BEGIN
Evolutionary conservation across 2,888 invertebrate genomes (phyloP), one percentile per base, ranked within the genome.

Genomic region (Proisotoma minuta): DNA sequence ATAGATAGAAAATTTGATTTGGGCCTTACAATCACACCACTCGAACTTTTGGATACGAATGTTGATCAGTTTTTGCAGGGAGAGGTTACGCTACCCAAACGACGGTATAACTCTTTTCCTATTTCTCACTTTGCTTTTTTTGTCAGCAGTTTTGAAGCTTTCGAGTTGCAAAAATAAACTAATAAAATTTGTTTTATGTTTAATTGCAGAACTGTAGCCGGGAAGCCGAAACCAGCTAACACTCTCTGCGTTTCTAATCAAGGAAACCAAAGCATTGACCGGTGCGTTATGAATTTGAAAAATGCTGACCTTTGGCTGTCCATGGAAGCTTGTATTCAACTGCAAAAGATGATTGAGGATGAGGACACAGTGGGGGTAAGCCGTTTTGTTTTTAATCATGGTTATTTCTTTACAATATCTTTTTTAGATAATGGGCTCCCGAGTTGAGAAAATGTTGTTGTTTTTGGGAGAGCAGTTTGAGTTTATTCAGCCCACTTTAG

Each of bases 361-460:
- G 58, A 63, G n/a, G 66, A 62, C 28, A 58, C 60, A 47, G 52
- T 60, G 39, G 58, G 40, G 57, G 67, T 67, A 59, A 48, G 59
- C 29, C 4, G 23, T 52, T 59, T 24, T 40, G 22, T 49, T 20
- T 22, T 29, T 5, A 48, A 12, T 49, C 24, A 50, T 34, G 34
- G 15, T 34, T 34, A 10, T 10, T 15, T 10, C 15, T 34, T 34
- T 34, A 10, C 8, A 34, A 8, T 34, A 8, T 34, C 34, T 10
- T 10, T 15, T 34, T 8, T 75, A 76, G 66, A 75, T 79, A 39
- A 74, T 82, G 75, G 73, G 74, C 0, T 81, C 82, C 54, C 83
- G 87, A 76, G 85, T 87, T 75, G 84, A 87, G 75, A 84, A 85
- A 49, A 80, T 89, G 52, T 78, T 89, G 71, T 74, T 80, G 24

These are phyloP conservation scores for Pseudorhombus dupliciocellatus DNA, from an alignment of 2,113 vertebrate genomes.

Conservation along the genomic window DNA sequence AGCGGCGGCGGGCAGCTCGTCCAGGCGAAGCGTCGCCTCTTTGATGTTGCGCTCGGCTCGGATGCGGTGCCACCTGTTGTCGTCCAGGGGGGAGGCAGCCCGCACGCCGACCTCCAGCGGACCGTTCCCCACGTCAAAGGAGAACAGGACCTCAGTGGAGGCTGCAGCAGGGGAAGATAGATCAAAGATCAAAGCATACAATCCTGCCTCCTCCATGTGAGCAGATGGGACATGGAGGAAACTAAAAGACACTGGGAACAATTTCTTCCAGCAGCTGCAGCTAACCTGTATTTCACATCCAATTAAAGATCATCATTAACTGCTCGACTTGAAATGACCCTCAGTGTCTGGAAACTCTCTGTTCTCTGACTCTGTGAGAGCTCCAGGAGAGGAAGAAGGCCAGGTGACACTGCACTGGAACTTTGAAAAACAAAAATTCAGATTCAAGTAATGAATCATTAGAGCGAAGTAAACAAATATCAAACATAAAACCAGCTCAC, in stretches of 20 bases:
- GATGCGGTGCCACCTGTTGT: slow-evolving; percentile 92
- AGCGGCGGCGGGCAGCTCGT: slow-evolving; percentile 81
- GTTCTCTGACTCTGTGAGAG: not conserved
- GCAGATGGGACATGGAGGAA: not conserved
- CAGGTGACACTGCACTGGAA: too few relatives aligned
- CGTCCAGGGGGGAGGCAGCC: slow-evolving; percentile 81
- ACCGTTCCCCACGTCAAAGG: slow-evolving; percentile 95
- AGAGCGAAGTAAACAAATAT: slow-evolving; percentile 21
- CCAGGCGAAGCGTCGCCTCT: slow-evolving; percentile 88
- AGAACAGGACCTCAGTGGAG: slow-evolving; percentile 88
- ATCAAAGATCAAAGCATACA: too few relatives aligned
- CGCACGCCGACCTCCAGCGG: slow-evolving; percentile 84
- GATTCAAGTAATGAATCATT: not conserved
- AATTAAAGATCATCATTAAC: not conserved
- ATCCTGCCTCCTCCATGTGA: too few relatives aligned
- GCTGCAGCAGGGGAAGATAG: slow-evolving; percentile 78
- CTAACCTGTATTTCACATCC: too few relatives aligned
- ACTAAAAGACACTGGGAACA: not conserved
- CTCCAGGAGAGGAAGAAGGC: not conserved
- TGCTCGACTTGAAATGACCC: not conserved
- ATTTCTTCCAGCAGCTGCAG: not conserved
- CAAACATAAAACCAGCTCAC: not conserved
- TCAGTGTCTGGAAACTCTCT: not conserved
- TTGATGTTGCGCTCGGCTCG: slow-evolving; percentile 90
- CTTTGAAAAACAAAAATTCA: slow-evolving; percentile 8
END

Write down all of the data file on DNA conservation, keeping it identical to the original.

Evolutionary conservation across 2,888 invertebrate genomes (phyloP), one percentile per base, ranked within the genome.

Genomic region (Proisotoma minuta): DNA sequence ATAGATAGAAAATTTGATTTGGGCCTTACAATCACACCACTCGAACTTTTGGATACGAATGTTGATCAGTTTTTGCAGGGAGAGGTTACGCTACCCAAACGACGGTATAACTCTTTTCCTATTTCTCACTTTGCTTTTTTTGTCAGCAGTTTTGAAGCTTTCGAGTTGCAAAAATAAACTAATAAAATTTGTTTTATGTTTAATTGCAGAACTGTAGCCGGGAAGCCGAAACCAGCTAACACTCTCTGCGTTTCTAATCAAGGAAACCAAAGCATTGACCGGTGCGTTATGAATTTGAAAAATGCTGACCTTTGGCTGTCCATGGAAGCTTGTATTCAACTGCAAAAGATGATTGAGGATGAGGACACAGTGGGGGTAAGCCGTTTTGTTTTTAATCATGGTTATTTCTTTACAATATCTTTTTTAGATAATGGGCTCCCGAGTTGAGAAAATGTTGTTGTTTTTGGGAGAGCAGTTTGAGTTTATTCAGCCCACTTTAG

Each of bases 361-460:
- G 58, A 63, G n/a, G 66, A 62, C 28, A 58, C 60, A 47, G 52
- T 60, G 39, G 58, G 40, G 57, G 67, T 67, A 59, A 48, G 59
- C 29, C 4, G 23, T 52, T 59, T 24, T 40, G 22, T 49, T 20
- T 22, T 29, T 5, A 48, A 12, T 49, C 24, A 50, T 34, G 34
- G 15, T 34, T 34, A 10, T 10, T 15, T 10, C 15, T 34, T 34
- T 34, A 10, C 8, A 34, A 8, T 34, A 8, T 34, C 34, T 10
- T 10, T 15, T 34, T 8, T 75, A 76, G 66, A 75, T 79, A 39
- A 74, T 82, G 75, G 73, G 74, C 0, T 81, C 82, C 54, C 83
- G 87, A 76, G 85, T 87, T 75, G 84, A 87, G 75, A 84, A 85
- A 49, A 80, T 89, G 52, T 78, T 89, G 71, T 74, T 80, G 24

These are phyloP conservation scores for Pseudorhombus dupliciocellatus DNA, from an alignment of 2,113 vertebrate genomes.

Conservation along the genomic window DNA sequence AGCGGCGGCGGGCAGCTCGTCCAGGCGAAGCGTCGCCTCTTTGATGTTGCGCTCGGCTCGGATGCGGTGCCACCTGTTGTCGTCCAGGGGGGAGGCAGCCCGCACGCCGACCTCCAGCGGACCGTTCCCCACGTCAAAGGAGAACAGGACCTCAGTGGAGGCTGCAGCAGGGGAAGATAGATCAAAGATCAAAGCATACAATCCTGCCTCCTCCATGTGAGCAGATGGGACATGGAGGAAACTAAAAGACACTGGGAACAATTTCTTCCAGCAGCTGCAGCTAACCTGTATTTCACATCCAATTAAAGATCATCATTAACTGCTCGACTTGAAATGACCCTCAGTGTCTGGAAACTCTCTGTTCTCTGACTCTGTGAGAGCTCCAGGAGAGGAAGAAGGCCAGGTGACACTGCACTGGAACTTTGAAAAACAAAAATTCAGATTCAAGTAATGAATCATTAGAGCGAAGTAAACAAATATCAAACATAAAACCAGCTCAC, in stretches of 20 bases:
- GATGCGGTGCCACCTGTTGT: slow-evolving; percentile 92
- AGCGGCGGCGGGCAGCTCGT: slow-evolving; percentile 81
- GTTCTCTGACTCTGTGAGAG: not conserved
- GCAGATGGGACATGGAGGAA: not conserved
- CAGGTGACACTGCACTGGAA: too few relatives aligned
- CGTCCAGGGGGGAGGCAGCC: slow-evolving; percentile 81
- ACCGTTCCCCACGTCAAAGG: slow-evolving; percentile 95
- AGAGCGAAGTAAACAAATAT: slow-evolving; percentile 21
- CCAGGCGAAGCGTCGCCTCT: slow-evolving; percentile 88
- AGAACAGGACCTCAGTGGAG: slow-evolving; percentile 88
- ATCAAAGATCAAAGCATACA: too few relatives aligned
- CGCACGCCGACCTCCAGCGG: slow-evolving; percentile 84
- GATTCAAGTAATGAATCATT: not conserved
- AATTAAAGATCATCATTAAC: not conserved
- ATCCTGCCTCCTCCATGTGA: too few relatives aligned
- GCTGCAGCAGGGGAAGATAG: slow-evolving; percentile 78
- CTAACCTGTATTTCACATCC: too few relatives aligned
- ACTAAAAGACACTGGGAACA: not conserved
- CTCCAGGAGAGGAAGAAGGC: not conserved
- TGCTCGACTTGAAATGACCC: not conserved
- ATTTCTTCCAGCAGCTGCAG: not conserved
- CAAACATAAAACCAGCTCAC: not conserved
- TCAGTGTCTGGAAACTCTCT: not conserved
- TTGATGTTGCGCTCGGCTCG: slow-evolving; percentile 90
- CTTTGAAAAACAAAAATTCA: slow-evolving; percentile 8